Fish and Aquatic Conservation
sockeye salmon up close
Sockeye salmon. Photo credit: Lisa Hupp/USFWS


Celebrating 150 years!  

Our conservation roots run deep. In 1871, people recognized that America’s fisheries were in trouble and called on congress to act. The United States Commission of Fish and Fisheries was formed on February 9, 1871. Their charge was clear - to determine if America’s fisheries were declining, and if so, to figure out how to protect them.  

Fast forward 150 years. Our name may have changed and the species we work with - it’s not just fish any longer - but one thing remains the foundation of all we do. We work to keep fish and other aquatic species safe, healthy, and productive for you, the American people. Read more » 


Cupped hands hold about a dozen small brown mussels near the surface of a river.

Making Waves in Conservation Technology

Through the years, advances in technology have dramatically impacted the conservation landscape. In the fisheries field, this rapid evolution of new research helps us to better understand and protect aquatic resources. The U.S. Fish and Wildlife Service’s Fish and Aquatic Conservation program is advancing cutting-edge technologies across the country that will shape the future of aquatic conservation for years to come.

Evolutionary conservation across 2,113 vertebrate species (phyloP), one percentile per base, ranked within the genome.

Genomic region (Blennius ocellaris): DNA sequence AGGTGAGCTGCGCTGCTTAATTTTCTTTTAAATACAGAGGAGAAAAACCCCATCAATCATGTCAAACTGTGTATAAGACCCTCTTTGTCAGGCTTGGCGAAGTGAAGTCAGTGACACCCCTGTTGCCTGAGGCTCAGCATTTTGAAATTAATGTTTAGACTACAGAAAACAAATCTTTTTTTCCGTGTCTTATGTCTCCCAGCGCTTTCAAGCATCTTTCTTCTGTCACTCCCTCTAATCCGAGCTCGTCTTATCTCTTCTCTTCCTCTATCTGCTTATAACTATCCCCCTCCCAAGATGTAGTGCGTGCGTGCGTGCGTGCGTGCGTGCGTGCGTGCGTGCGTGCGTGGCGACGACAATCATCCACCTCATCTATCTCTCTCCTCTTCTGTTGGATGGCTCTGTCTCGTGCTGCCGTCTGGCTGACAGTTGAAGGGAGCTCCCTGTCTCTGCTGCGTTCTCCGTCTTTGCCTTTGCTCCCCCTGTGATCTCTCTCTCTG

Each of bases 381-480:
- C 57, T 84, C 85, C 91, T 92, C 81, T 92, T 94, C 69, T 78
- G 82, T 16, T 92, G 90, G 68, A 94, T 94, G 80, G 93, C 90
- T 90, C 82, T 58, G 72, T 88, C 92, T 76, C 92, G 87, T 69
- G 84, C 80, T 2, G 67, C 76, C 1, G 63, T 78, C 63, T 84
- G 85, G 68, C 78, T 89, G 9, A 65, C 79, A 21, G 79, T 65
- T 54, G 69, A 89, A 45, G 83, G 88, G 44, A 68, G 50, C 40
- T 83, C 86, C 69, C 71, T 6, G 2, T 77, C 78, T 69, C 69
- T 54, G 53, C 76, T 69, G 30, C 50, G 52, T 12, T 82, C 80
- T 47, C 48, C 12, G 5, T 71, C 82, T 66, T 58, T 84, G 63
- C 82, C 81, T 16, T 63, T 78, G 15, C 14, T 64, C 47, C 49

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New Pilot Project at Leavenworth National Fish Hatchery Thinks Outside the Raceway

July 2021 | By: Amanda Smith, USFWS Columbia Pacific Northwest

Icicle Creek is an iconic stream in central Washington State that runs through the heart of the Okanogan-Wenatchee National Forest into the Wenatchee River, providing life-giving resources to the surrounding communities. From supporting domestic water supply and agricultural irrigation to providing habitat for wildlife and recreation for people, Icicle Creek is in high demand. This hardworking waterway also provides water for Leavenworth National Fish Hatchery, ensuring the creation of millions of salmon annually.

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Icicle Creek flows down from the Cascade Mountain range to join the Wenatchee River in Leavenworth, WA.
Icicle Creek flows down from the Cascade Mountain range to join the Wenatchee River in Leavenworth, WA. Credit: wta.org

Combating a Great Lakes invader with new technologies: The fight against invasive sea lamprey

From land to waterways, we at the U.S. Fish and Wildlife Service work alongside partners to combat self-sustaining populations of invasive species, such as sea lamprey. Our invasive species efforts are a critical component in native species conservation and our research is essential in our conservation outcomes.

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Biologists remove adult sea lamprey from a trap on the Manistique River in Michigan.
Biologists remove adult sea lamprey from a trap on the Manistique River in Michigan. Photo by Lynn Kanieski/USFWS.

Finding the unfindable in our waterways: Biologists use DNA to locate invasive and endangered species